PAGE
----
A “Community Devotional” based on 1 Thess 2:1-16

  Scriptures    Reference to the Importance of Community  
1 Th 2:1The believers in Thessalonica knew Paul because of how he lived among them. The following chapter gives us an instruction manual of sorts on how we can be an effective witness among our neighbors. At the outset of his letters and extended blocks of teaching, the apostle uses language that reminds those who will hear his message that they’re family. The Lord uses the role of the small group leader to bring guidance and instruction at times. When you feel led in this way, recall how Paul speaks to his audience. When we use ‘family language’, it reminds our listeners that “we’re all in this together” and that “we’re all on equal ground.” It expresses humility, which opens hearts to hear and receive instruction. Paul knew this and following his example here can strengthen one’s leadership and sense of community within the group.
1 Th 2:3Paul exemplifies transparency in this verse. He discloses the motivations of his heart and explains the intent of his actions. Even though the recipients of Paul’s letter ‘knew’ him (cf. vv. 1-2), the apostle doesn’t hesitate to reaffirm his credibility and sincere love for them. Err toward over-communicating your heart for your group participants. Tell them why you do what you do on a regular basis. This bonds your group and builds trust in your leadership. People need to know your true self and that you’re being real to them. As mentioned in the introduction to this update, this kind of truth-telling is an “indispensable element to effective evangelism.”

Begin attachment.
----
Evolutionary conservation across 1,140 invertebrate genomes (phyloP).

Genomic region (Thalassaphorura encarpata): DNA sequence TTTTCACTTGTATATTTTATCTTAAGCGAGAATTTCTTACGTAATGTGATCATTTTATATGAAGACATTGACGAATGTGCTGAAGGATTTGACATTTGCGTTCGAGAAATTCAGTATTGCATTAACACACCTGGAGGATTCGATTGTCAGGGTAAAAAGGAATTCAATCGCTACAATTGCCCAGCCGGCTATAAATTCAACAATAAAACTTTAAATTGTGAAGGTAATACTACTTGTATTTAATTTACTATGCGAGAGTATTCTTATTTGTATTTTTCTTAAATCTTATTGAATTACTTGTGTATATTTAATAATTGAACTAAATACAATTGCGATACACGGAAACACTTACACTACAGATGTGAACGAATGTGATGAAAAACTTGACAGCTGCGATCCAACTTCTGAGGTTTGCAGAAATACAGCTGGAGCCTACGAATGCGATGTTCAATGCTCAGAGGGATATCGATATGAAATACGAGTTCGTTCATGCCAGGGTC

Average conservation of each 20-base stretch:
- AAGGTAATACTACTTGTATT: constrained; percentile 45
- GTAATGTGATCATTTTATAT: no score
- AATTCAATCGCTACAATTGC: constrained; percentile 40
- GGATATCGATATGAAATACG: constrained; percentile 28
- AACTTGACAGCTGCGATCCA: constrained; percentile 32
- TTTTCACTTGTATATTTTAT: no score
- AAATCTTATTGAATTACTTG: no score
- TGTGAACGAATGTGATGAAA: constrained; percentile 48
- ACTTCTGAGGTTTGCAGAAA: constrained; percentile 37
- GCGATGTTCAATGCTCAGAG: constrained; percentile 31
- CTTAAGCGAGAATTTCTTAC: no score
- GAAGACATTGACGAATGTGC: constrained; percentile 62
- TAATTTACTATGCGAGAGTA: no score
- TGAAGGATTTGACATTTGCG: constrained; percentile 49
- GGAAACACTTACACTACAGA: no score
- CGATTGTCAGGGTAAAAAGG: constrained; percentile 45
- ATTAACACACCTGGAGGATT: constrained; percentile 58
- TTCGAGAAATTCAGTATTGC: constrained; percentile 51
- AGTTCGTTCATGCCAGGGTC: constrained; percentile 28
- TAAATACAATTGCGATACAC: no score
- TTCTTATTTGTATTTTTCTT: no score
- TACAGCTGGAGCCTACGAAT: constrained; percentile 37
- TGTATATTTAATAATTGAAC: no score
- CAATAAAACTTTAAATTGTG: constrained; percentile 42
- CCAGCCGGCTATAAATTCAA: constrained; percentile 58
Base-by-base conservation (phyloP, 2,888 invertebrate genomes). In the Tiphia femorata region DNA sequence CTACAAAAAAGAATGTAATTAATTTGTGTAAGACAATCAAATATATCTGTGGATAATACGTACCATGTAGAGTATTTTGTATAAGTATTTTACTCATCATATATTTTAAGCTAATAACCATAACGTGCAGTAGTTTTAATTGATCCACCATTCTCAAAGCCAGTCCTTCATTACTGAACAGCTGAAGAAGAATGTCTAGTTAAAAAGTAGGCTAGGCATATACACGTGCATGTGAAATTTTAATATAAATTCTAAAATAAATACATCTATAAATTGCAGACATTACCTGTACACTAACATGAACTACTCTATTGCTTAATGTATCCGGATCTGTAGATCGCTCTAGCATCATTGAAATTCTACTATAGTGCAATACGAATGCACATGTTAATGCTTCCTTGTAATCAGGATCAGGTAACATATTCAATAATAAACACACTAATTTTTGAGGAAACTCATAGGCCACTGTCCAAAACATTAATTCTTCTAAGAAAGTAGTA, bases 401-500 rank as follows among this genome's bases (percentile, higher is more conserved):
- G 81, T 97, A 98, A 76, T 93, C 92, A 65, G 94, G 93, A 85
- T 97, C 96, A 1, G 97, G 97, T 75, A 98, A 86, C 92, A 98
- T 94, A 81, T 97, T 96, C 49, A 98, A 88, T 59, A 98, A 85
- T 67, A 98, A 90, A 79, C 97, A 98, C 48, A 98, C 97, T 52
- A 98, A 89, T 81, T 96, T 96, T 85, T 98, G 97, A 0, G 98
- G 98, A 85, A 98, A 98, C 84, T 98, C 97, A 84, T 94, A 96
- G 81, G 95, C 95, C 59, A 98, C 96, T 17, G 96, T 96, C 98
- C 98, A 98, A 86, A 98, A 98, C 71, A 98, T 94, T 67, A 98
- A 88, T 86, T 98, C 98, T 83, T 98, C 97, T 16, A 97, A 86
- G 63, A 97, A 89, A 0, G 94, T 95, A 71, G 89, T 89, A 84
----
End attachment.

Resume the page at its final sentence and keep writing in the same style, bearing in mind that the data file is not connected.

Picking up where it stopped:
1 Th 2:4Like the apostle, we too are people entrusted with the gospel. This means we are to take care in communicating the Good News. When our concern is focused on those receiving the message we’re less concerned about ourselves. Paul was totally for those receiving the Good News. He knew it. They knew it. As a result, communication lines were laid through which the Gospel message could flow freely. People have to know our hearts to trust us. How can your small group know your heart? How can the neighborhood in which your group meets know your heart? Reflect on how you and your group can be transparent with one another. Then discuss together how your group could express this transparency to people who are not yet a part of your group’s gatherings.
1 Th 2:5-6aPaul was without masks and guile. He did what he did for God, not personal profit. The way he lived among them proved this to be true. When our lives and actions are directed away from ourselves with the benefit of others in mind, people stand up and take notice. It requires purity of heart and the sincere expression of one’s faith. This is how the biblical community of the early Christians found favor with God and all people (Acts 2:47a). It is no different today. How can your group practice other-focused ministry within and beyond its gatherings?
1 Th 2:6b-7It is important as believers to do everything in our ability to not be a burden to others. There will inevitably be times in life we will need the help of others to carry our burdens (Galatians 6:2). Small groups provide an ideal means of support in this regard. Believers ought to aim their lifestyle toward the nurture of others, particularly those who have yet to cross the line of faith or who are young in the faith. This was the missional trajectory Paul set his life on. Piggy-backing on Paul’s analogy from this verse, a mother’s care for her little children reflects the selfless love described in 1 Corinthians 13. Paul was trying to capture the ultimate picture of nurturing by referencing the way a mother nurtures her little children. This kind of care was meant to be prescriptive for how believers are to minister to one another and their observing community. Our care for others (as a leader & a group) should express this love. When it does, your group’s actions are truly apostolic, i.e. your group becomes the medium through which people in the community can ‘hear’ the Good News.